The lights are dimmed and the stage is set for a showdown between Harvard University and an anti-affirmative action group, Students for Fair Admissions (SFFA). One of America’s premier universities stands accused by the nonprofit for discriminating in its admissions practices by implementing a quota system that limits the number of Asian-American students it accepts.
As part of Harvard’s “holistic” approach to admissions, the college considers individual characteristics alongside grades and test scores. While Asian-Americans are statistically stronger in extracurricular participation and academic achievement, SFFA attributes their lower personal ratings to racial bias.
According to The New York Times, what separates this particular case from several past challenges to affirmative action is that it “argues that a minority group has been unfairly penalized in favor both of whites and of other minority groups.”
Both sides of the admissions case are primed for an advance to the Supreme Court in coming years, but for now, all eyes are on Boston federal district court judge Allison Burroughs. An Obama era appointee, Burroughs was one of the federal judges who moved to block Trump’s travel ban in 2017. She has been tasked with sorting through the evidence of the three-week case and presenting a decision that will undoubtedly form the framework for future appeals
Additionally, Burroughs’ ruling, which is unlikely to be handed down until the spring, may have an impact on the autonomy of private universities.
“Unlike previous such legal challenges that focused on public colleges, this one contests the independence of a private institution to set its own mission and standards for admissions,” stated an article from The Boston Globe.
Proposed solutions to bias in admissions do not have to eradicate affirmative action entirely. Previous cases have resulted in refinement of the policy, trimming some controversial parts while still protecting the concept.
“Burroughs could suggest remedies, such as more training for admissions officers or tweaks to the process that would address any potential bias,” The Globe reported.
The Harvard trial may raise new questions about affirmative action, but several past trials still function as precedent. In a monumental 1978 Supreme Court case, Allan Bakke, a medical school applicant, sued the University of California for giving minority applicants preference.
According to the National Constitution Center, “the court decided the University of California had to admit Bakke, arguing the rigid use of racial quotas at the school violated the Equal Protection Clause of the 14th Amendment. But the court also found that race as part of admissions decisions was constitutional, as long as it was one of several admission criteria.”
It is possible that the Supreme Court will choose to not hear the case since they ruled on affirmative action as recently as 2016. The court examined University of Texas Austin’s policy and decided in a “4-3 [decision] that colleges could use race as one factor in considering applicants and creating a diverse student body.”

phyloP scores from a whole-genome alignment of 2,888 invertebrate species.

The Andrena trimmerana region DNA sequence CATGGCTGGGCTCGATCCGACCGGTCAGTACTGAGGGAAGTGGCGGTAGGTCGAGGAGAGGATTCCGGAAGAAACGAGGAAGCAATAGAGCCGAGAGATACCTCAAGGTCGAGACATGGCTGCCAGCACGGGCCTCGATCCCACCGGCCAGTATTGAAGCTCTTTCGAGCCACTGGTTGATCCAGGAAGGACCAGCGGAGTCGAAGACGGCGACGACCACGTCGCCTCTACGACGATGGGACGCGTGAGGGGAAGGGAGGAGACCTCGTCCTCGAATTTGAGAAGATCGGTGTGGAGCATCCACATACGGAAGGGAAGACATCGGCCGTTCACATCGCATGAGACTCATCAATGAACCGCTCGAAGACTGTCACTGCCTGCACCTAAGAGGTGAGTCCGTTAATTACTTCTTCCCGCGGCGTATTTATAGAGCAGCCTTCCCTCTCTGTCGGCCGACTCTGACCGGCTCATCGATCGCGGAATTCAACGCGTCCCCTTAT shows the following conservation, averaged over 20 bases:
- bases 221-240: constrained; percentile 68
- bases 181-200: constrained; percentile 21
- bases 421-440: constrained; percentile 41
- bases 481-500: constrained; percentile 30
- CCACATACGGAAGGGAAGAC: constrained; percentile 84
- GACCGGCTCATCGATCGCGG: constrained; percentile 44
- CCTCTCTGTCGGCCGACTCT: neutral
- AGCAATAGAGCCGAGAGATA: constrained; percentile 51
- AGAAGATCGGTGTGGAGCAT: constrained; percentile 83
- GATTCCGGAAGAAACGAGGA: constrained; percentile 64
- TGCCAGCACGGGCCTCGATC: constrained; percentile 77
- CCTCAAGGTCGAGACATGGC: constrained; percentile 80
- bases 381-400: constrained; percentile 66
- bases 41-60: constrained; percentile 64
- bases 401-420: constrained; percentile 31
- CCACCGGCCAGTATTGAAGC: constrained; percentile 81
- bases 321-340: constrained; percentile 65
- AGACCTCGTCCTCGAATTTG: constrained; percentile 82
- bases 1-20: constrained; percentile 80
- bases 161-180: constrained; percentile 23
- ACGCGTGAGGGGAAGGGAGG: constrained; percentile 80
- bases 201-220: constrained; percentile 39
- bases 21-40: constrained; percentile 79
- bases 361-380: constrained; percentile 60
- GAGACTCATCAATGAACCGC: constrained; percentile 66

However, court dynamics have changed as a result of Trump’s appointments of Neil Gorsuch and Brett Kavanaugh. As the restriction or complete abolishment of affirmative action is generally considered a conservative cause, current conditions may lead the court to hear the case and potentially rule against affirmative action.
Though the Harvard case may be the most publicized attack on affirmative action at this time, Asian-American advocacy groups have also filed claims against the California university system and University of North Carolina Chapel Hill. In addition, Yale University is subject to investigation by the Justice Department on similar grounds of discrimination.
Support for affirmative action is not divided along purely racial lines. While many Asian-Americans feel disadvantaged by schools’ efforts to create diverse student bodies, others feel they are being used as a tool for white supremacy.
“Surveys show that by and large, Asian-Americans support affirmative action,” said The New York Times. “Many have fiercely defended Harvard in the lawsuit, and say that the plaintiffs are using them against other minorities.”
Some question the relevancy of this case considering that Asian-Americans comprise a much larger percentage of Harvard students than of the United States’ population – 5.6 percent.
“At Harvard, the percentage of Asian-American students admitted has been steadily increasing, and for the most recently admitted class of 2022 reached about 23%,” reported by CNN. “African-Americans were at about 15% and Latino at 12%. A category of mainly white students accounts for 50%.”
Harvard’s diversity would be adversely affected if the case resulted in the removal of race as a factor in its admissions. But the FFSA argues that Harvard’s desire for diversity is racial molding and does not justify limiting the interests of any individual.
Photo courtesy of Reuters/Brian Snyder.